No Inn, But Plenty of Room for Jesus

inn keeper

In which gospel does the innkeeper tell Mary and Joseph that he has no rooms available for them?

Trick question; Luke simply writes that Jesus was laid in a manger because there was no room for them in the inn. No innkeeper is ever mentioned.

But what if there wasn’t even an inn?

Kenneth E. Bailey, in Jesus Through Middle Eastern Eyes: Cultural Studies in the Gospels, makes a convincing case that the inn mentioned in most translations was in fact the guest room of a typical peasant home, and that Jesus was in fact born surrounded by relatives of Joseph and perhaps even Mary.

To summarize Bailey’s position:

  • Wealthy homes had separate buildings for animals, but the typical peasant village home would be a simple two-room house, one room being reserved for guests.
  • Animals would be brought in at night to prevent theft and protect them from the cold.
  • The areas where the animals would be kept would be a few feet lower than the main room, and there would be mangers along one of the walls.
  • The word translated as “inn” in Luke 2, katalyma, simply means “place to stay,” but the word for “inn” typically would be pandocheion, which is the word Luke uses in the parable of the Good Samaritan.
  • In chapter 22 Luke uses katalyma to refer to the guest room where Jesus and the disciples observed Passover and where Jesus instituted the Lord’s Supper.
  • Bethlehem was Joseph’s ancestral hometown, and Middle Eastern hospitality was such that even if there weren’t any family members left in the village, the village residents would have insisted on housing him and his family, especially with a pregnant wife.

There’s more, of course, both in the book and in an article at biblearchaeology.org. Bailey is not the first or the only person to question the translation of “inn,” and the recent revisions of The New International Version in fact use “guest room” instead of “inn.”

The idea that Joseph wasn’t received by anyone in his hometown therefore flies in the face of both the Greek text and Middle Eastern customs still in force today. Bailey instead says that a very different picture is presented:

To summarize, a part of what Luke tells us about the birth of Jesus is that the holy family traveled to Bethlehem, where they were received into a private home. The child was born, wrapped and (literally) “put to bed” (anaklino) in the living room in the manger that was either built into the floor or made of wood and moved into the family living space. Why weren’t they invited into the family guest room, the reader might naturally ask? The answer is that the guest room was already occupied by other guests. The host family graciously accepted Mary and Joseph into the family room of their house.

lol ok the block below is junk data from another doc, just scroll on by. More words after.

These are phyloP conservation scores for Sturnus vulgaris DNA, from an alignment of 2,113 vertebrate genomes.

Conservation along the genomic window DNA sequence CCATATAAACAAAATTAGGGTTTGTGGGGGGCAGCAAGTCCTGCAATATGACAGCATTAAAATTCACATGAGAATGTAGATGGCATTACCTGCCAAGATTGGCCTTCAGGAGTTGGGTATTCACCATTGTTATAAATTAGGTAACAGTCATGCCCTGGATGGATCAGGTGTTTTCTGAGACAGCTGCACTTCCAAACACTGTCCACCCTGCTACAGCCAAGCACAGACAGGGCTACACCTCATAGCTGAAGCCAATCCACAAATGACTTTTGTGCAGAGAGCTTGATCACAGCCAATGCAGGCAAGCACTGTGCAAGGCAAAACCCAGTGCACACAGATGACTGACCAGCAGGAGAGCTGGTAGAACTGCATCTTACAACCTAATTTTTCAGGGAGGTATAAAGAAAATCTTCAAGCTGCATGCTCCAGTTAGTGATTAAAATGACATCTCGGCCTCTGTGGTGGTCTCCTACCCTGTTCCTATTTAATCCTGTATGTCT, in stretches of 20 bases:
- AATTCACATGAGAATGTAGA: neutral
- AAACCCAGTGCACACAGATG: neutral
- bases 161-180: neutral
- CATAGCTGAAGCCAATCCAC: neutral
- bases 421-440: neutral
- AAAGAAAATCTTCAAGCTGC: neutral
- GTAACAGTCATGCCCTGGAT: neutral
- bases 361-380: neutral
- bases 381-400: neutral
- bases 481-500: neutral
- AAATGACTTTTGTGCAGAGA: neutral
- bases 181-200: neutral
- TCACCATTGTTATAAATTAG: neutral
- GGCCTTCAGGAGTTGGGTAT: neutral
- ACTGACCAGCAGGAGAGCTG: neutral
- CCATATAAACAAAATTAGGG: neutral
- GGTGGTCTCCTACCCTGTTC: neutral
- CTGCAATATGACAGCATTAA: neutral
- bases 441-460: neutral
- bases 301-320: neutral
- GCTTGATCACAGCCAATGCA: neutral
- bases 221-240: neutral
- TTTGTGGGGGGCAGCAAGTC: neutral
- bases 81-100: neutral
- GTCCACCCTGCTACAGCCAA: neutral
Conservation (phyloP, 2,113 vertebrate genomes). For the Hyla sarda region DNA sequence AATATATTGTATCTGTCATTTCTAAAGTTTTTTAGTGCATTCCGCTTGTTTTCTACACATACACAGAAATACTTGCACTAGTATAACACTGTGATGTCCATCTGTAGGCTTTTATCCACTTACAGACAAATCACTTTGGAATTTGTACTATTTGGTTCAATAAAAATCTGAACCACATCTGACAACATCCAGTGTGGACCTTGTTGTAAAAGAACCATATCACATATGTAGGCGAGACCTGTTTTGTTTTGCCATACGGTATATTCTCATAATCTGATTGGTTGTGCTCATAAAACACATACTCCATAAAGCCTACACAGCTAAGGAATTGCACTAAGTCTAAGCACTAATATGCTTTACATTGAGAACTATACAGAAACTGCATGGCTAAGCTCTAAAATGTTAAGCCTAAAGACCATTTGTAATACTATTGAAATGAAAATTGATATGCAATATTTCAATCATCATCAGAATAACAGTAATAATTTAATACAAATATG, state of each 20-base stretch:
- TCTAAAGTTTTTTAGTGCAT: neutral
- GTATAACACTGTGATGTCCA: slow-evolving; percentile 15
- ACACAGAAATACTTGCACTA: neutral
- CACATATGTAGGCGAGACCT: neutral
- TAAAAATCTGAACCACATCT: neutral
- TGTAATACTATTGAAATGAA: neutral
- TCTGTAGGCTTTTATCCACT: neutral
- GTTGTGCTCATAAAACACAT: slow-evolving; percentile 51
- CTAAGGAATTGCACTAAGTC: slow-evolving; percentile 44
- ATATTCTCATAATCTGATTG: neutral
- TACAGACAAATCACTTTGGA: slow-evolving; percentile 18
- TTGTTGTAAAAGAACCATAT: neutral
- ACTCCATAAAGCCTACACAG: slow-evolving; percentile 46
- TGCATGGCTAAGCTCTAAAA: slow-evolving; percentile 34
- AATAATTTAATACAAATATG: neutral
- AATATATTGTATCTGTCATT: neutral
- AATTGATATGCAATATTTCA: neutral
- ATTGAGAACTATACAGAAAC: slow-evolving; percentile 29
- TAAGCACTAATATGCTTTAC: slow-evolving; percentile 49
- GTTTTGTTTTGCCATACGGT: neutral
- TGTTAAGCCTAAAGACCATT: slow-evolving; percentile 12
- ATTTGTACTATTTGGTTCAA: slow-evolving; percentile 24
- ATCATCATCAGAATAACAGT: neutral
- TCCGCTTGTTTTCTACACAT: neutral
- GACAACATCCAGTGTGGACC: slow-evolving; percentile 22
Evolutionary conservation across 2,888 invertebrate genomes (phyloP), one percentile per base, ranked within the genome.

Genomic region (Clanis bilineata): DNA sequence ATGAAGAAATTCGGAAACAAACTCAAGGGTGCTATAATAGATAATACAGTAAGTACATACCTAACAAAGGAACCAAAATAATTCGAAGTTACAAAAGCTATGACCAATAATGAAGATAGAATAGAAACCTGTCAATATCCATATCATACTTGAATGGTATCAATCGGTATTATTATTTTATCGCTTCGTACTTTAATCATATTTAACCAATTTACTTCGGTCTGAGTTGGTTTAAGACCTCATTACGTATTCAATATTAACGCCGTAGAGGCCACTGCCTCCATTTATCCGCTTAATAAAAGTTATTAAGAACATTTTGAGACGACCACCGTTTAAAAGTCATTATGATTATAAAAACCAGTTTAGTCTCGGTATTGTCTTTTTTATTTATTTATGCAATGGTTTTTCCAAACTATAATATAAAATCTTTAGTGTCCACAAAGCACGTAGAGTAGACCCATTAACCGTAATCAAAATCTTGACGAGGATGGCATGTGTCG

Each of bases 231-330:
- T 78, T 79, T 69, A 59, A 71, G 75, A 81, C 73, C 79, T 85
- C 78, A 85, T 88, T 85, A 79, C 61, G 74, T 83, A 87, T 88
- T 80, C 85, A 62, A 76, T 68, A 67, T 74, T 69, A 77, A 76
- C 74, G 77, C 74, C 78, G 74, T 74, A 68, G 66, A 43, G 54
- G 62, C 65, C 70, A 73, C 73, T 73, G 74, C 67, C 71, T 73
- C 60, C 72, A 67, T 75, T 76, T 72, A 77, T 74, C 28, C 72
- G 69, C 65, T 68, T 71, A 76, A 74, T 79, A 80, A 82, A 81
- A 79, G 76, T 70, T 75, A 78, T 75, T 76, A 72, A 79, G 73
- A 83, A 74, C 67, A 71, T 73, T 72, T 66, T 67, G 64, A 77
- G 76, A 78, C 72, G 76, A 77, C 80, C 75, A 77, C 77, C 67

Kenneth E. Bailey. Jesus Through Middle Eastern Eyes: Cultural Studies in the Gospels (Kindle Locations 317-321). Kindle Edition.

This is in keeping with the rest of Luke’s narrative, in which the common peasant, the poor, the weak, the disenfranchised, the outcast, and the unclean all receive Jesus gladly even as he gladly welcomes them into his presence and his kingdom.

Thus the significance of the shepherd’s visit. Shepherds were lowly, uneducated men considered unclean by the rabbis, at the bottom of the social scale in Israelite society.

Yet it is to them that an angel appears and invites them to go visit the newborn messiah. When the angel tells them that they will find him lying in a manger, they immediately realize that he is not in a palace where they would be immediately dismissed, but in a common peasant home where they would be welcomed.

This was the “sign” mentioned by the angel. The manger was the sign that they would be welcomed, which they were.

And when they went away praising God, it wasn’t just because the messiah had been born, but also because they had been invited and welcomed into his presence. They were outsiders no more.

This new way of understanding the circumstances of Jesus’ birth is in keeping with the rest of Luke’s narrative.

In Luke’s gospel it is the rich and powerful who reject Jesus. The Magnificat of Mary speaks of a great reversal:

He has shown strength with his arm; he has scattered the proud in the thoughts of their hearts. He has brought down the powerful from their thrones, and lifted up the lowly; he has filled the hungry with good things, and sent the rich away empty. (Luke 1:51-53 NRSV)

We no longer need to posit a story of universal rejection of Jesus, received only by ox and lamb. Though he wasn’t received by the likes of Herod or the Temple leadership, this little peasant baby was received by peasant friends and relatives.

He became their champion, and that of any who receive him.

Image courtesy of Jamie Eaton

For a Bible limerick related to the Magnificat, go here.

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